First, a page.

What types of monitors are being used and where are they located?
Monitors are established in accordance with the relevant monitoring guidelines provided by the EPA and samples are taken and analysed in accordance with those guidelines.
Monitors are in locations within and outside the project area, as determined by Kalbar’s independent experts, in consultation with the various regulatory authorities.
What water quality monitoring is being undertaken?
Surface water sampling locations have been nominated based on:
- The presence of water;
- Access to private property;
- Spatial coverage across different drainage gullies; and
- Position upstream and downstream of the project area on the Mitchell River.
Due to the ephemeral nature of the drainage gullies across the project area, surface water samples are collected in the gullies where water is present, typically from dams or isolated natural pools within the creek beds.
In addition, long-term stream water level, discharge volume and water quality monitoring data is recorded and periodically downloaded from DELWP’s Water Measurement Information System.
Baseline monitoring of groundwater is being conducted at seven groundwater observation wells installed screening the upper water bearing formation (Coongulmerang Formation), and one existing groundwater well screening a deeper water bearing formation.
Long term level and quality data from the state observation bore network (SOBN) has also been obtained for the wider project area and will form part of the baseline hydrogeological dataset.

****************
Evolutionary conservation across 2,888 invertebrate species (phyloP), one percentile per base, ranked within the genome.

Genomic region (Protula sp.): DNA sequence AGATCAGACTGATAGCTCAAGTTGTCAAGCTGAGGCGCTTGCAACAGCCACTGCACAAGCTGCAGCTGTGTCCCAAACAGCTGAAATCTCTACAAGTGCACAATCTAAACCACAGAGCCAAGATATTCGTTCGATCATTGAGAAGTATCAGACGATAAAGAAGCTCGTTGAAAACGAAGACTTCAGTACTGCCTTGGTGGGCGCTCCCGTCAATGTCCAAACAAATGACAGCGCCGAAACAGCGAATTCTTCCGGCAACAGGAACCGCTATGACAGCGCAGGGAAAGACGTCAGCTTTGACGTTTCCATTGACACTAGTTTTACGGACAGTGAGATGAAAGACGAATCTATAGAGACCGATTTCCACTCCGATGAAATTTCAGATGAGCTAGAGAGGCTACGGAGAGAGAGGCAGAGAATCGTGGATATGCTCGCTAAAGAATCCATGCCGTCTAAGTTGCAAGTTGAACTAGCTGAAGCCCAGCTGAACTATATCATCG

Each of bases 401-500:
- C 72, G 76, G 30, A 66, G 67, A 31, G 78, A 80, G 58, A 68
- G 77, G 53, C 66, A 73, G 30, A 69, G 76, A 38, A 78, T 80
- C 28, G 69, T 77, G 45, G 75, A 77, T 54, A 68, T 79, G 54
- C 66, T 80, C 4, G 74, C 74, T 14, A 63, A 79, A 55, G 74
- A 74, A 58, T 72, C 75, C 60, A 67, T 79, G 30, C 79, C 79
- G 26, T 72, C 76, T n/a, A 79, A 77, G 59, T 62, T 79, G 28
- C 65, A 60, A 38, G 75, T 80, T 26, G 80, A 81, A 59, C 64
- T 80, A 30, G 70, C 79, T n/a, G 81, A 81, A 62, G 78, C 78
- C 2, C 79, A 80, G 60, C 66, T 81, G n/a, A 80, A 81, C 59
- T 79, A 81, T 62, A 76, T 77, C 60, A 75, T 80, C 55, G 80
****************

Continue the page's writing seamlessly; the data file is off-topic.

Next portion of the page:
The following considerations were made when selecting well locations:
- Ability to offer spatial coverage across the project area;
- Proximity to potentially higher risk mine features (e.g. tailings dams, evaporation ponds etc.);
- Locating some wells down-hydraulic gradient between the proposed mine development area and the Mitchell River.
- Locating some wells outside of the planned construction areas and mine pit excavations to offer long term monitoring capability.
What testing is being done for dust, heavy metals and other airborne pollutants?
The air quality monitoring plan addresses the requirements of:
- State Environmental Planning Policy (Air Quality Management) (Victorian Government, 2001);
- Protocol for Environmental Management – Mining and Extractive Industries (EPA Victoria, 2007);
- Guidelines for Environmental Management – A Guide to the Sampling and Analysis of Air Emissions and Air Quality (EPA Victoria, 2002); and
- Additional requirements stipulated by EPA Victoria and provided in writing by DELWP.
To assure that high-quality, rigorous and robust background ambient air quality data is collected, the applicable quality assurance standards include:
- All sampling, gravimetric analysis and chemical analysis are carried out by independent laboratories that are NATA (National Association of Testing Authorities) accredited and all results are documented in a NATA endorsed report;
- All instrumentation installation, servicing and operation is in accordance with the relevant Australian Standards;